DEFAMATION, PRIVACY AND PUBLICITY CLAIMS
When publishers and writers think about legal exposure, the first and often the only risk that comes to mind is the risk of being sued for copyright infringement. However, works that include references to real persons may give rise to claims of defamation, invasion of privacy or infringement of the right of publicity.
Defamation, which is sometimes alternatively referred to as libel, is defined as the publication of a false statement about an individual that tends to harm the individual's reputation or hold the individual up to ridicule or contempt. In order for a statement to be defamatory, it must meet all of the elements of this definition. For example, a statement that "Joe is a thief" will not be defamatory if Joe has in fact been convicted of theft. Similarly, a statement that "Jane is a Harvard graduate" will probably not be considered defamatory even if Jane lacks a Harvard degree, since the statement is not likely to harm Jane's reputation.
Right of Privacy
The right of privacy refers to an individual's right to be left alone. An individual's right of privacy may be violated by: (1) an intrusion into an area where the individual has a reasonable expectation of privacy; (2) the publication of true but embarrassing facts about the individual that are of no legitimate interest to the public; (3) the publication of facts that, while true, create a false impression about the individual; or (4) the use of the individual's name or other identifying characteristics in advertising or for similar commercial purposes.
The basis for privacy claims is not that the information published is false, but that it is personal.Unlike actions for defamation, actions for violations of the right of privacy are based on the publication of true information. The basis for the claim is not that the information published is false, but is instead that the information is personal, and that the person to whom the information relates should be entitled to prevent it from being exposed to the general public. Most privacy claims in the publishing world involve the use of information or photos obtained without the knowledge or consent of the subject, or obtained without full disclosure as to their intended use. While invasion of privacy claims represent a significant risk for publishers and writers, there are some circumstances under which a privacy claim is not likely to be sustained. For example, writing about or publishing photos of events that occur in a public place and that are generally observable by anyone in that place does not typically constitute an invasion of privacy. Similarly, the publication of facts that are already known by or generally available to the public is not actionable as an invasion of privacy. Finally, even the publication of intimate or embarrassing facts may not be actionable if those facts relate to a public figure and are of legitimate concern to the public.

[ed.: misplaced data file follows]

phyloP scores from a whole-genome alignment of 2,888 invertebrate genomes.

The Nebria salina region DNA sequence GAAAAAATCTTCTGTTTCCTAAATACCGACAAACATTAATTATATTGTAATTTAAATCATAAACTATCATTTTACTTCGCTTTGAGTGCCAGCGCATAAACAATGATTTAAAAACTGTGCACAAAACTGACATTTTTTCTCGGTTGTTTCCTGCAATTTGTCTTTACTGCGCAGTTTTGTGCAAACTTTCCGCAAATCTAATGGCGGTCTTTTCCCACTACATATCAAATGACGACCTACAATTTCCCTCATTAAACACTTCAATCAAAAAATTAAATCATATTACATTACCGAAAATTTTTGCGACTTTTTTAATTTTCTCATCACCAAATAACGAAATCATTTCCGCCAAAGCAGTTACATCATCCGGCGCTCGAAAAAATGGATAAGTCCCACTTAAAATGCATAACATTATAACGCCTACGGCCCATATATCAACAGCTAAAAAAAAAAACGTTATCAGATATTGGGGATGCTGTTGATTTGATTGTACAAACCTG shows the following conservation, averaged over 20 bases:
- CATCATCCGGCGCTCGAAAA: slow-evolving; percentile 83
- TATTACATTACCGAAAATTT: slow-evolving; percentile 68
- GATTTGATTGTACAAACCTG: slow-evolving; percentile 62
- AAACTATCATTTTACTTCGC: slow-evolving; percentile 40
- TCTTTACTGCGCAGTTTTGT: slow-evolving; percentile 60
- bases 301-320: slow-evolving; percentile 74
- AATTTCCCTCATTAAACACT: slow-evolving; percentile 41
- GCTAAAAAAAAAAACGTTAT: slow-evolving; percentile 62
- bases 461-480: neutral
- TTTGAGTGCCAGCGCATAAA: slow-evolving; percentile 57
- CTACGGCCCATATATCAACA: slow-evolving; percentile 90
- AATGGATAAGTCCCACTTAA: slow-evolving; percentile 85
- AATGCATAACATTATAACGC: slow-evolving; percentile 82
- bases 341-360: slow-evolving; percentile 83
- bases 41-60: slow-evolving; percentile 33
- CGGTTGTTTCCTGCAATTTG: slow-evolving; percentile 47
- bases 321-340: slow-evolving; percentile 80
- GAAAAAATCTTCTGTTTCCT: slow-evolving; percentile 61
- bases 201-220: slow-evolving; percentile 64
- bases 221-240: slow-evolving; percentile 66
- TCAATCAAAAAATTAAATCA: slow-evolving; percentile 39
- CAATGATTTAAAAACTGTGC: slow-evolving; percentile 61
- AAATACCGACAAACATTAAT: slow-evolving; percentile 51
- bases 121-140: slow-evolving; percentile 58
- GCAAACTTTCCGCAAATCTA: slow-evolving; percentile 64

Right of Publicity
The First Amendment gives publishers and writers wide leeway to publish information about a public figure, even without that public figure's consent.The right of publicity is the right of a celebrity or other well-known individual to control the use of his or her name, likeness or other identifying characteristics for commercial purposes. (In many respects, this is the same as one of the possible grounds for a claim of invasion of privacy, except that the right of privacy generally deals with private individuals, and the right of publicity applies only to well-known persons.) Right of publicity claims rarely arise in connection with the publication of regular books, newspapers or magazines. The First Amendment gives publishers and writers wide leeway to publish information about a public figure, even without that public figure's consent. This applies even to an unauthorized book or article that competes with a similar work authorized by the public figure. Publicity claims are likely, however, if a celebrity's name or image is used in an advertisement or other similar work. For example, a professional basketball player whose name, photograph or biography appears in an infomercial-type magazine distributed by a clothing retailer would likely have a claim for the infringement of his right of publicity.
In summary, publishers and writers need to be aware of the risks associated with works that refer to real persons, and need to take appropriate steps to avoid liability. These steps may include deleting material, revising text or obtaining releases. Taking proper precautions on the front end will often eliminate headaches down the road.